So, I haven’t written much about what it was like being a woman visiting Pakistan. Generally, I didn’t really notice gender as a factor on the LUMS campus in Lahore — it’s a very liberal campus, and I felt like I could wear basically whatever I wanted, and act just as I normally would.
Colleagues there (including the English department chair, who wore a very cute sleeveless red form-fitting dress the first day) said that it was difficult to get Western professors to visit them in Pakistan, because of fears of violence, etc. That seems a real shame, and I would encourage my colleagues to take any opportunity for academic exchange there if possible. (Apparently it is not as impossible for diasporic Indians to get visas as it used to be, according to the professors I spoke to.)
In the city itself, women are still probably pretty much fine dressing as they want in the tourist areas, though they may get some stares if you have bare legs or arms. In non-tourist areas, they’ll likely get a lot more stares.
One slightly disorienting moment was when we were out in the early evening, and suddenly, there were only men around — I asked, and the students explained, ‘oh, the women are probably mostly at home now, busy taking care of kids, getting dinner ready, etc.’ Which makes sense, but it felt very weird to me, the streets suddenly emptying of women. Not something I’ve experienced before. The men stared more then.
At the Lahore airport too, on arrival, it was all men waiting to pick people up at 2 a.m. when our flight got in, and there were a lot of stares at my bare arms and legs. I was traveling with one of the organizers by that point, and I didn’t feel unsafe, but I imagine some women would have found it quite uncomfortable.
One area that did have an actual restriction was swimming — I like to swim for exercise, and especially with an injured ankle, there wasn’t much aerobic I could do except swim. That was fairly difficult. I could wear my regular one-piece swimsuit (and a swim cap they kindly loaned me because I’d forgotten to bring one), but I was only allowed to use the campus aquatic facility during ‘female swimming times.’
Which are probably justified as being meant to help women stay safe, but are, unsurprisingly, more limited and less convenient than the male swimming times.
It’s fascinating, because here in Oak Park, we’re about to vote on how to fund a major physical education building renovation at our high school, and one thing we’re fixing is combing two separate hundred-year-old pools into one.
(Tangent for locals: We’ll gain a few spectator seats, which will be more accessible, and a diving well, and a slightly larger footprint for the pool, but mostly, we’ll address the massive and wildly expensive leaking of the old pools. This is one of the major things I’m doing while I’m on school board, and I think it’s going to be a significant improvement to the school, and the community.)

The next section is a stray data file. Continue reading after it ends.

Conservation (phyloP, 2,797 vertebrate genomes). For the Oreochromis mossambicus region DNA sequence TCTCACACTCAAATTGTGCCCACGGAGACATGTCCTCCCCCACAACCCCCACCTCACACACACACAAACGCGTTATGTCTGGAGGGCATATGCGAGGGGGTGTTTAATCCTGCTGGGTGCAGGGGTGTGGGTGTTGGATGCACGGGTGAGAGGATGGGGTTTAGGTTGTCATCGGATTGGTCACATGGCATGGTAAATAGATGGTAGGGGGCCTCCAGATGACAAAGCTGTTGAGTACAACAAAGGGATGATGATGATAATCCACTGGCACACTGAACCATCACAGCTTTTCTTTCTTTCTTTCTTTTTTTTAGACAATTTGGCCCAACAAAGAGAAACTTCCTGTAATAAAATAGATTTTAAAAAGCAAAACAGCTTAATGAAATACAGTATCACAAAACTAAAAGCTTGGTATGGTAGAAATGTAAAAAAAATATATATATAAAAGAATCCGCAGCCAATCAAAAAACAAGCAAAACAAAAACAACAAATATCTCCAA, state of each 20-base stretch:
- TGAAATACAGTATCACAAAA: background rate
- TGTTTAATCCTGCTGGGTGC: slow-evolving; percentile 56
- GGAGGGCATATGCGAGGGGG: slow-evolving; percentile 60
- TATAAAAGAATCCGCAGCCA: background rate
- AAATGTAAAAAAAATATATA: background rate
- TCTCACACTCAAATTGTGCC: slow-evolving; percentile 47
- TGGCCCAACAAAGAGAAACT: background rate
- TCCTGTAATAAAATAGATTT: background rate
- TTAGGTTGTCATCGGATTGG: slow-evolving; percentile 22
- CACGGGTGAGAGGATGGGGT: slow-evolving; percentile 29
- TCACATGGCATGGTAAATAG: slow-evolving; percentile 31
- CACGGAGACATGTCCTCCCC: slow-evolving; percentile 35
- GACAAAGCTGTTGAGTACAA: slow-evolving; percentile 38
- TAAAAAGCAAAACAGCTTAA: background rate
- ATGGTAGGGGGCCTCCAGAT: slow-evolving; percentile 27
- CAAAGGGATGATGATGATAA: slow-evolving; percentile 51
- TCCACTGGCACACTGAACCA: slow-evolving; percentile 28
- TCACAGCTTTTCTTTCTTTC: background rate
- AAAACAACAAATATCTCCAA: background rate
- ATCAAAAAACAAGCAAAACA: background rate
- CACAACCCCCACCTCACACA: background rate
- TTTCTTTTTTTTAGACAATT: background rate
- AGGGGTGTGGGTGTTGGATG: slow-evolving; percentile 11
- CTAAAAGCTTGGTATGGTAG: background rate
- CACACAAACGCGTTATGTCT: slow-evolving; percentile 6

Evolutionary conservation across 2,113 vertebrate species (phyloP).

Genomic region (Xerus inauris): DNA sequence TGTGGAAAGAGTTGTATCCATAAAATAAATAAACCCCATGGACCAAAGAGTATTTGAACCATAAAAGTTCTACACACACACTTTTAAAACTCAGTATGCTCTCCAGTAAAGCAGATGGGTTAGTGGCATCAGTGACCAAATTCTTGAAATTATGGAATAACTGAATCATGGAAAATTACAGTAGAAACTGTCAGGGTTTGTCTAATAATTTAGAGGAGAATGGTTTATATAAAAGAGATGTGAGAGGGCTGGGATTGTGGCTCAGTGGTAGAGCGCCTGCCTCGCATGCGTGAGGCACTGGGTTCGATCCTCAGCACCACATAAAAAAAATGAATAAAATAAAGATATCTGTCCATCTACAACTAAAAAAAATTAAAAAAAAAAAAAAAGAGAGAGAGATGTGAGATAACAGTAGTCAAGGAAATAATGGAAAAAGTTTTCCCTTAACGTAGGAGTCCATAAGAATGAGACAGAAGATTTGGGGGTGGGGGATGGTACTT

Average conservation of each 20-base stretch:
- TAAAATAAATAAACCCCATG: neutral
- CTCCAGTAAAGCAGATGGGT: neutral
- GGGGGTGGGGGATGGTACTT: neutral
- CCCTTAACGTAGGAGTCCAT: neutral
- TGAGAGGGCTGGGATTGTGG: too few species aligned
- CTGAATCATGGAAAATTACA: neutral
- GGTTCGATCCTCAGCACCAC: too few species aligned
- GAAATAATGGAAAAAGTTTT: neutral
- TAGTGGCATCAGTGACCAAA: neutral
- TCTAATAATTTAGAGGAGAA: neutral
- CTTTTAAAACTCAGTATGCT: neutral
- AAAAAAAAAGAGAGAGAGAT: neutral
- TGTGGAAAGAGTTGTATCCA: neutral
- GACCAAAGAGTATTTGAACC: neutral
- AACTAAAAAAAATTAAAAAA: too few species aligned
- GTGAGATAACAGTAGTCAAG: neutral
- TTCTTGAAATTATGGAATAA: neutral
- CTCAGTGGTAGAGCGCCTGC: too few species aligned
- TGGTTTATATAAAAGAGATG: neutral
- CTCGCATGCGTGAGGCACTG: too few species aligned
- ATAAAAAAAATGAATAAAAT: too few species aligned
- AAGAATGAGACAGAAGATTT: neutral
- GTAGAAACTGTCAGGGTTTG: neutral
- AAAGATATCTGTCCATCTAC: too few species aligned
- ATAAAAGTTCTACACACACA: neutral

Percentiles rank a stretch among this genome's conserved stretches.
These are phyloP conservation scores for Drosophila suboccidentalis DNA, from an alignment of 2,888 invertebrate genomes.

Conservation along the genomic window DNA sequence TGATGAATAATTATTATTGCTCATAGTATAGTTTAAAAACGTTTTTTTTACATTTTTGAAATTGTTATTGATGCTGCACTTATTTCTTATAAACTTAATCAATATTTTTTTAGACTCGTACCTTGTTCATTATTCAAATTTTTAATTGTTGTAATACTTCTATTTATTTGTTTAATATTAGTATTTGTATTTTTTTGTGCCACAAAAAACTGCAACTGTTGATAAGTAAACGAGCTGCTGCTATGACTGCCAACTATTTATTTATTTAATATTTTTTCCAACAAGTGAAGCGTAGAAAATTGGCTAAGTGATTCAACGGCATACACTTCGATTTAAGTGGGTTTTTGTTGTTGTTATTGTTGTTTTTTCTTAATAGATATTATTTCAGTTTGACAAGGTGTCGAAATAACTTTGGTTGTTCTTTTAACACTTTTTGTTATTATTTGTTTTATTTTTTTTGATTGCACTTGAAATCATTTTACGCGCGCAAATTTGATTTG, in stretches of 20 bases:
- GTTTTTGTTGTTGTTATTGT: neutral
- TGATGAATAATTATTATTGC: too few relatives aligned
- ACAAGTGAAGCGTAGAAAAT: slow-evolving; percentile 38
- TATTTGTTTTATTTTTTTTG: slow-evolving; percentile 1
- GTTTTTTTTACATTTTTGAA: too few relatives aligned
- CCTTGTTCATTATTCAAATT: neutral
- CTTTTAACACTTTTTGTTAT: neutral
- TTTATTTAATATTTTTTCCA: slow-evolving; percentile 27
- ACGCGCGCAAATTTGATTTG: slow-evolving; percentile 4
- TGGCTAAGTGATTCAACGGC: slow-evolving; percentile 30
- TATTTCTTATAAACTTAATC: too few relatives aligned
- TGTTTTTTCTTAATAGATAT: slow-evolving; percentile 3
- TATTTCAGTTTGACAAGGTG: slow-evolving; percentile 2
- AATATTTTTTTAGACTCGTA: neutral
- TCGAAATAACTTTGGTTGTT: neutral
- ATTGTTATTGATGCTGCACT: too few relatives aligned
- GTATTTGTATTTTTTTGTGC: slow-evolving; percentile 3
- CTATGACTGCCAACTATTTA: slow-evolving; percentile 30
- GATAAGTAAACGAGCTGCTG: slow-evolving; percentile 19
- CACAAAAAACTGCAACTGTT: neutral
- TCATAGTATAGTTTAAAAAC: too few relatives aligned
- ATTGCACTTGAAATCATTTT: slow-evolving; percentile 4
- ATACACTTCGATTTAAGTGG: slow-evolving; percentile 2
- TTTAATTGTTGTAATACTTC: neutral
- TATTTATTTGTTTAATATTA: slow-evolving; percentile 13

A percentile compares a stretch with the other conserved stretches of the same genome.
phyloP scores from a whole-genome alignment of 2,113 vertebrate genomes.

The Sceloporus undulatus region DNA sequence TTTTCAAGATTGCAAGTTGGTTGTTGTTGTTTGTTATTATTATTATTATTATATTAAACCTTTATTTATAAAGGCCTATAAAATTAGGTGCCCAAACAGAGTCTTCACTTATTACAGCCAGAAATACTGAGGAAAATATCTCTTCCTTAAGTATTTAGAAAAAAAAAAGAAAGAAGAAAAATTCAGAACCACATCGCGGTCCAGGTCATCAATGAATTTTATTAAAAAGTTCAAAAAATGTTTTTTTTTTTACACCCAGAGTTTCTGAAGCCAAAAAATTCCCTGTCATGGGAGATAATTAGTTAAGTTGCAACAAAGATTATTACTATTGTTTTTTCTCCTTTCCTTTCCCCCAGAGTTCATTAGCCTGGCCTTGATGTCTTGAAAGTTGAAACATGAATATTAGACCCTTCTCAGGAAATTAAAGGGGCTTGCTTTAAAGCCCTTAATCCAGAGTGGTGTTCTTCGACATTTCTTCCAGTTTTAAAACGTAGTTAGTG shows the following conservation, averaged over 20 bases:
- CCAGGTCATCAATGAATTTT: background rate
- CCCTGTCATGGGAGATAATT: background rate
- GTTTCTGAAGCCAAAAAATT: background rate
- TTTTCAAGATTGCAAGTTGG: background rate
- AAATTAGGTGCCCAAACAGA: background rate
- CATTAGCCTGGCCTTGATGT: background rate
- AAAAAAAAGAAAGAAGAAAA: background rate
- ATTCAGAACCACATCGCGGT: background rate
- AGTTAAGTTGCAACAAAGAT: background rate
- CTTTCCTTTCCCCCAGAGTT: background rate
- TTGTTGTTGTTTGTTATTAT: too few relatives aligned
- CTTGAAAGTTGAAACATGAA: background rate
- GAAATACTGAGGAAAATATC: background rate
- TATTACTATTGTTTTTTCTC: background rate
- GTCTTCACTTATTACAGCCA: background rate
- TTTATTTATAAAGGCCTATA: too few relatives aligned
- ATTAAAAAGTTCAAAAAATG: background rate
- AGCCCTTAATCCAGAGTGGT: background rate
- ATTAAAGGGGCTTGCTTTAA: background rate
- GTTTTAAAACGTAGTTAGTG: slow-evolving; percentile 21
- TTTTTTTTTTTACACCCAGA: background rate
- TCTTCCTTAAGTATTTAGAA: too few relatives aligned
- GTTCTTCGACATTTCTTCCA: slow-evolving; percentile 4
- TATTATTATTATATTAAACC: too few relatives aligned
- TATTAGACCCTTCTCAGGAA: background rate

The pools were separate in Oak Park because they were separated by gender, and in fact originally, the boys swam naked. Which sounds really hard, actually — puberty is hard enough without your classmates and swim teacher regularly seeing you naked. I’m glad we’ve gotten rid of that as a cultural default, so I guess I’m not against modesty completely.
Although at the same time, there’s Japanese bathhouse culture, and a similar approach I experienced in some parts of the Bay Area, where bathing nude is a common intergenerational thing, with toddlers and children and teens and adults and seniors all in the pool together, and that feels much more…wholesome(?) to me. More likely to lead to greater body acceptance in a community. This stuff is complicated.
Well, at OPRFHS, we’ll have one pool soon, and much improved locker rooms, with private changing options for those students who’d prefer that.
To access the women’s locker room at the LUMS aquatic center, you actually have to walk through the men’s locker room, which strikes me as poor design — given that, I’m not sure anyone would want to do away with separate swimming times. It’s really interesting how structural architecture issues work for or against equity. (Another part of our renovation is putting in more all-gender private restrooms.)
In the end, I did get to swim in Lahore, and I loved it, even though by the time I figured it all out AND managed to have a free slot to swim in a very busy teaching schedule, it was the end of the week and I had a full-on cold, so it was more like swim for ten minutes and then float exhaustedly for another ten.
There were a few other women swimming, but they were at the far end of the pool, and I couldn’t really tell what they were wearing to swim — the woman on lifeguard duty was in a high coverage suit, similar to what you might wear if you’re trying to avoid getting too much sun in the pool. I don’t think anyone wore a bikini, but I wouldn’t really expect that at a school pool where people are coming to exercise.
There was another private gym nearby, apparently, where I could’ve swum for a nominal fee; I didn’t get a chance to explore the details of that.
No conclusions, just pondering.